ICM 1/48 Ryan KDA-1(Q-2A) Firebee

KIT #: 48400
PRICE: $46.00
DECALS: Three options
REVIEWER: John Summerford


The Firebee I was the result of a 1948 U.S. Air Force request and contract to Ryan for a jet-powered gunnery target. The first flight of the XQ-2 Firebee prototype took place in early 1951. The drone featured swept flight surfaces and a circular nose inlet. The initial models had distinctive "arrowhead" shaped endplates on the tailplane. The Firebee could be air-launched from a specially modified launch aircraft (Douglas A-26 Invader was first to be used for this), or ground-launched with a single RATO booster.

The Firebee was ordered into production for the USAF as the Q-2A, powered by a Continental J69-T-19B turbojet engine with 1,060 pounds-force (4.7 kN) of thrust. The Air Force then obtained small numbers of a Q-2B with a more powerful engine for high-altitude performance.

The U.S. Navy bought the Firebee as the KDA-1 which was mostly similar to the Q-2A, differing mainly in its powerplant: a Fairchild J44-R-20B turbojet with 1,000 lbf (4.4 kN) thrust. The KDA-1 and Q-2A could be distinguished by the KDA-1's protruding inlet center body and wider, steeply raked inlet. The U.S. Army also obtained a KDA-1 version designated the XM21 that differed only in minor details.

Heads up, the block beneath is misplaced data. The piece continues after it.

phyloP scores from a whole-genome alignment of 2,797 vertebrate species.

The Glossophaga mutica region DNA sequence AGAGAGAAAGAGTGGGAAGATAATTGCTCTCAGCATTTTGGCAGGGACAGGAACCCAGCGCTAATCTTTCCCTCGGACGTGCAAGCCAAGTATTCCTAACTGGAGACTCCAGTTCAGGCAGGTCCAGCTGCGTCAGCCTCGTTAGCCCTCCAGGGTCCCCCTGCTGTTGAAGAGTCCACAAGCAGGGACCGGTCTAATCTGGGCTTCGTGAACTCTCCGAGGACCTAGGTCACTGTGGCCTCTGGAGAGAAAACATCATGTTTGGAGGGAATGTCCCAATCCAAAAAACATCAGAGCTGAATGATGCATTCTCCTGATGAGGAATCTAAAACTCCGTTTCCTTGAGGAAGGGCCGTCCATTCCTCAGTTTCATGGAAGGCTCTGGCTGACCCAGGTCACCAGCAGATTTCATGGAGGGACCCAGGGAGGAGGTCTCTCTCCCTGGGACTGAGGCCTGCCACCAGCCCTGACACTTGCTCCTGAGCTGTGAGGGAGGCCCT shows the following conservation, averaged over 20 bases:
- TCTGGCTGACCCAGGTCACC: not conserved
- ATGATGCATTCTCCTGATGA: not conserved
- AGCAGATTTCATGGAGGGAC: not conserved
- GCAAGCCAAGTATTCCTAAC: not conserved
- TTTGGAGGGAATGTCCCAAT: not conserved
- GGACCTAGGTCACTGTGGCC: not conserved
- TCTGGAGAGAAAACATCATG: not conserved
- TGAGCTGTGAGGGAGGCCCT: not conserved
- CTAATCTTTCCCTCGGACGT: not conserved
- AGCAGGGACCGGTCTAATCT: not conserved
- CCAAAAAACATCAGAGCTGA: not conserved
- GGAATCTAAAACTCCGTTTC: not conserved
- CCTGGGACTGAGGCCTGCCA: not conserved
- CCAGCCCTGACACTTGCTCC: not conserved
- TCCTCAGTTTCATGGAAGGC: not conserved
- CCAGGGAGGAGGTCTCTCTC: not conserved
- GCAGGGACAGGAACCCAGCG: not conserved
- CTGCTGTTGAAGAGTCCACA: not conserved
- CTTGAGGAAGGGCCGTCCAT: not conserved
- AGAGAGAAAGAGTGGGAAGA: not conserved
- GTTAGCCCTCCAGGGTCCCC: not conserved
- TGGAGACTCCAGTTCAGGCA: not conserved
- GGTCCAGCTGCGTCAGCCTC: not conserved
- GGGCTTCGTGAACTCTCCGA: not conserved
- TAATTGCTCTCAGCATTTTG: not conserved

A flimsy card stock lid covers a much sturdier corrugated box. Inside that box one finds a resealable bag holding two light gray sprues, an instruction sheet and decals. The larger sprue has the parts for the Firebee and the smaller sprue the trailer. Not surprisingly, there are no clear or photo-etch parts. Neither are there any mold seams to clean up or flash to deal with.

Assembly instructions are printed on the metric equivalent of 11 by17 sheet with a brief history in Cyrillic and English plus a color chart referencing Revell and Tamiya paints and painting and decaling options on one side. Printed on the other side, are a parts map and 19 assembly steps. Total parts count is 34, but two are not used in this model

Decal options are for an Air Force all red airframe with white tip tanks, a Navy red and yellow airframe flown at China Lake Naval Test Station, the third being the mostly red -2 prototype with a shark mouth and eyes illustrated on lid. (The second option includes a decal of three parachute stencils, which leads me to believe it survived three attempts to shoot it down.)


This looks like a fun little kit. The trailer is nice addition, making much easier to display. I read somewhere that ICM is planning on releasing a B-26 kit with two drones slung under the wings. That should be interesting too.

John Summerford

May 2021

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